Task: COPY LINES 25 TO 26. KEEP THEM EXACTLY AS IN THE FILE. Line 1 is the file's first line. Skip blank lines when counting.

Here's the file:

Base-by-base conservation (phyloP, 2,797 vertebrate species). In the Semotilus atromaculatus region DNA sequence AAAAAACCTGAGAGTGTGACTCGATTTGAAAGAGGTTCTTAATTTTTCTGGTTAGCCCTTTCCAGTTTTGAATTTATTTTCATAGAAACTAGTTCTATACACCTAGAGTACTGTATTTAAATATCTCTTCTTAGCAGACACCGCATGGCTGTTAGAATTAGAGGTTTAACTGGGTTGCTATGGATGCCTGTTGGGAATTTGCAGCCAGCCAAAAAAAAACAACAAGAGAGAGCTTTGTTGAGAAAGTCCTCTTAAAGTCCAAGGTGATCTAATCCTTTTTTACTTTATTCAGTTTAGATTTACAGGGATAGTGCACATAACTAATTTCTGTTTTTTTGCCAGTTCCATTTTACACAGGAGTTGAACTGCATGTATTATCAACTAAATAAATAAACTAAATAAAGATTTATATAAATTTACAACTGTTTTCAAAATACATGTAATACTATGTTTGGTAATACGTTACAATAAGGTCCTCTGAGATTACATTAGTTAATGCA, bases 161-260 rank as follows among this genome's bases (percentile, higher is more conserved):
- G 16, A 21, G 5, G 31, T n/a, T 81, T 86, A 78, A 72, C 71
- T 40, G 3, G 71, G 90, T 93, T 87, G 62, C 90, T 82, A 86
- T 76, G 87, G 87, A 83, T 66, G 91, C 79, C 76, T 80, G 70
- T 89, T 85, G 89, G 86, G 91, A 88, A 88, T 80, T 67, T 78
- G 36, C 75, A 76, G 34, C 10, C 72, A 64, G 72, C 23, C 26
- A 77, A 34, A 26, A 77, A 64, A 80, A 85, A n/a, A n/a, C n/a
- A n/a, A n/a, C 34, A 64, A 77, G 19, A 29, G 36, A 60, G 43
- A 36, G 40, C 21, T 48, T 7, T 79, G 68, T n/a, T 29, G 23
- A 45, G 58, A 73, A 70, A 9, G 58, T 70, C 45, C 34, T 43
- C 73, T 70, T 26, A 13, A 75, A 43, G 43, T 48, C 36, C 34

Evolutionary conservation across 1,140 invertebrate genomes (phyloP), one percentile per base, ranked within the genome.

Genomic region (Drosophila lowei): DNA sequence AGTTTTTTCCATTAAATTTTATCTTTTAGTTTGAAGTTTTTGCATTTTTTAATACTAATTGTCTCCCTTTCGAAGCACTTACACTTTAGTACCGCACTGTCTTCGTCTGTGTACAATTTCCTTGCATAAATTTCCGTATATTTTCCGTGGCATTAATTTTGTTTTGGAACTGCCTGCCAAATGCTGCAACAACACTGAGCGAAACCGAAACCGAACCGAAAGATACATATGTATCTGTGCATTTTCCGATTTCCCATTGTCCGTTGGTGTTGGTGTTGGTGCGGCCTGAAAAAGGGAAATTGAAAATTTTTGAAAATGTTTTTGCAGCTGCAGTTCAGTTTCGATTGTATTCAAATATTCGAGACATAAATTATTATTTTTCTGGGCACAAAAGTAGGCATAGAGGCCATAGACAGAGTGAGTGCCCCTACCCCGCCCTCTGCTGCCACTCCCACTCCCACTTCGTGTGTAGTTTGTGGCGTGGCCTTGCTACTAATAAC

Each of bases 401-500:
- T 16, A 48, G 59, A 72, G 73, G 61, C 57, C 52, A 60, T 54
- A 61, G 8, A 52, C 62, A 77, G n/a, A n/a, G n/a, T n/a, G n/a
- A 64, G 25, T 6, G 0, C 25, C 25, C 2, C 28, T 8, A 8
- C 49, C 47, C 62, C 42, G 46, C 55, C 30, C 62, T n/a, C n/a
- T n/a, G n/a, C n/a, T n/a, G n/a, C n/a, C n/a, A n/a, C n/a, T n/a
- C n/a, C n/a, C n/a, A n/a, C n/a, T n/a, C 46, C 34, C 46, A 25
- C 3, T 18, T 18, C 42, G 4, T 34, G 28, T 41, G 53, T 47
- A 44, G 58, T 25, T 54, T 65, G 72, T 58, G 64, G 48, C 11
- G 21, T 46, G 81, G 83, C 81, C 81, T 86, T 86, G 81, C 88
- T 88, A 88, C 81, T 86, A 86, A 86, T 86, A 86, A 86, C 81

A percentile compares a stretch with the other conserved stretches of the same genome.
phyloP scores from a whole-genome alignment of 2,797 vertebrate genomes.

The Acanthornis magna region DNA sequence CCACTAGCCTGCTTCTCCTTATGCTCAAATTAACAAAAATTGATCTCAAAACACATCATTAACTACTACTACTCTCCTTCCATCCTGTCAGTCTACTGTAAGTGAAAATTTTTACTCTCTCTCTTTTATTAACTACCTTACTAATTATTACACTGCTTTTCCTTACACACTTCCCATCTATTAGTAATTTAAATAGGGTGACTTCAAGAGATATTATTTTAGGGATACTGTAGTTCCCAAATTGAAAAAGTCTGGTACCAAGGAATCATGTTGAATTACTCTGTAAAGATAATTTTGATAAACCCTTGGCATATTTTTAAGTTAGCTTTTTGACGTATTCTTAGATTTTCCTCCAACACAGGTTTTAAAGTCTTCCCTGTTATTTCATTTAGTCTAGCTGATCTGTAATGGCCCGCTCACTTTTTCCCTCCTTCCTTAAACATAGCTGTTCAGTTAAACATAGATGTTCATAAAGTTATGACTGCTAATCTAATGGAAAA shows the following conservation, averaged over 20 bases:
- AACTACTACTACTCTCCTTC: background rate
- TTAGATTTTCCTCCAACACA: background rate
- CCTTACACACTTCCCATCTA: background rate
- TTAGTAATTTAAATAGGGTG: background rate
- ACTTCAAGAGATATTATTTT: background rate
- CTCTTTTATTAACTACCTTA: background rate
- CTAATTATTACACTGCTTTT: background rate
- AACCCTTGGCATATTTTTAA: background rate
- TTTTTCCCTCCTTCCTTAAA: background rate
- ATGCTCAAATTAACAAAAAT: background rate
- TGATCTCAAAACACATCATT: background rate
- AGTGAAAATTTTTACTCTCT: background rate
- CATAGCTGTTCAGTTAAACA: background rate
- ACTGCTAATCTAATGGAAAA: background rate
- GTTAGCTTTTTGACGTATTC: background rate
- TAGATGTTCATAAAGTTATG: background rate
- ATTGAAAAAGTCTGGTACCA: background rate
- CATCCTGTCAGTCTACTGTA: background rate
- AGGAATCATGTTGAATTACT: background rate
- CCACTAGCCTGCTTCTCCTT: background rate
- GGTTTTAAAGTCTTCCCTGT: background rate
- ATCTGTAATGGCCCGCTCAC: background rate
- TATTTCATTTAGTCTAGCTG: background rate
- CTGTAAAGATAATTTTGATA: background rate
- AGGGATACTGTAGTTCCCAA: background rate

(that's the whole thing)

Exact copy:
A percentile compares a stretch with the other conserved stretches of the same genome.
phyloP scores from a whole-genome alignment of 2,797 vertebrate genomes.